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The Importance of Asking for Help

Read Time: 2 minutes

Amy Horyna, MSW, LCSW, OSW-C | Virginia Wilson, LCSW, OSW-C
Amy Horyna, MSW, LCSW, OSW-C | Virginia Wilson, LCSW, OSW-C

Asking for help is hard. It’s a vulnerable feeling and takes courage. You may think asking for help is a sign of weakness. But the social workers at Huntsman Cancer Institute want you to know that’s not true. In fact, knowing when you are reaching your limit is a strength.

Whether you are a patient or a caregiver, you may feel like you’re sinking. As a person with cancer, it is vital you reach out to get the assistance you need. If you’re a caregiver, additional help can fend off burnout.

Get Comfortable with Asking for Help

Remembering the following things may make it easier to ask for help.

  • If you’ve been diagnosed with cancer, chances are your family, friends, and medical team want to help you in every way they can—and they certainly won’t judge you for reaching out for help.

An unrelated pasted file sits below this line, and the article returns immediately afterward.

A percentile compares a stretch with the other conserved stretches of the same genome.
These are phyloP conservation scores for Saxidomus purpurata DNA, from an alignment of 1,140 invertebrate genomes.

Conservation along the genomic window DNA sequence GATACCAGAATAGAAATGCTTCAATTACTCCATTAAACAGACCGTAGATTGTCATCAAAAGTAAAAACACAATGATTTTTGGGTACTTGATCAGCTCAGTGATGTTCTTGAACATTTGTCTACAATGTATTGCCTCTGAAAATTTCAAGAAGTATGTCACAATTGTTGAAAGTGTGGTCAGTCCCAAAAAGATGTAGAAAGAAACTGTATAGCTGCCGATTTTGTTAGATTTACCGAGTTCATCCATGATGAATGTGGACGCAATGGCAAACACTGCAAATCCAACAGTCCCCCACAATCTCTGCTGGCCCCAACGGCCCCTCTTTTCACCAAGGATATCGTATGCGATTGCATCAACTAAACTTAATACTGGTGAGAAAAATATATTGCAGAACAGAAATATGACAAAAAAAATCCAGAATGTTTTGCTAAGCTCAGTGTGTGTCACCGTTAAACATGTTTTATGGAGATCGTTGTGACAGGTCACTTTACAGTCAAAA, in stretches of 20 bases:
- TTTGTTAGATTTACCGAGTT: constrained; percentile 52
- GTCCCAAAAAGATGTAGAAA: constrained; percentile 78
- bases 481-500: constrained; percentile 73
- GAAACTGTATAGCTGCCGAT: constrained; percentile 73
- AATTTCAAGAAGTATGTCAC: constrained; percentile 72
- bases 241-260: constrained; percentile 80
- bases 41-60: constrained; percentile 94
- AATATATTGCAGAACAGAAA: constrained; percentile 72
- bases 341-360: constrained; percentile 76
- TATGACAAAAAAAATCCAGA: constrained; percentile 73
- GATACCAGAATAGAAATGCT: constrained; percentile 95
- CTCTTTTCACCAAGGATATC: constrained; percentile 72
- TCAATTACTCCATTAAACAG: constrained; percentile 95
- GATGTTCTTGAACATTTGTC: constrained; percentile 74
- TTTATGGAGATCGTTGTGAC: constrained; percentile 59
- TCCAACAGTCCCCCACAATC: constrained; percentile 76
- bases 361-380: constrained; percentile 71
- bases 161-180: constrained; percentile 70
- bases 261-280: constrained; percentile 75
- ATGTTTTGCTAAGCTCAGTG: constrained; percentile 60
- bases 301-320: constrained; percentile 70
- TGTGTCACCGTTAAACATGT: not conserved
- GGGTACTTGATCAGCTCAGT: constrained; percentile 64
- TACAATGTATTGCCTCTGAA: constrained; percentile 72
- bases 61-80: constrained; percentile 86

• Asking for help, and offering it, is mutually beneficial. Expressing mutual gratitude is a powerful reinforcer. We are stronger when we work together to get needs met.
  • If it is still difficult for you to ask for help, try to think of a family member or friend that you feel comfortable with and ask them to ask for you.

What to Ask For

When asking for help, be clear and specific. Here are some ways people can help you:

  • Give you a ride to appointments
  • Watch your kids during appointments
  • Bring you meals
  • Do yard work or snow removal
  • Clean your house
  • Keep you company

If you are concerned about being exposed to a virus or illness, ask people to do errands or outdoor chores.

Help for Caregivers

Caregivers need help too. If you’re a caregiver taking on too much, you could experience burnout. You may experience fatigue, stress, anxiety, and depression. If you’re feeling any of these symptoms, you can do a few things:

  • Seek support from friends who are willing to listen to your frustrations and offer help.
  • Look for expert help from psychologists, counselors, or other specialists, if needed.

Our social workers and support groups can help patients being treated at Huntsman Cancer Institute and their caregivers. Call 801-587-7000 for more information.

Cancer touches all of us.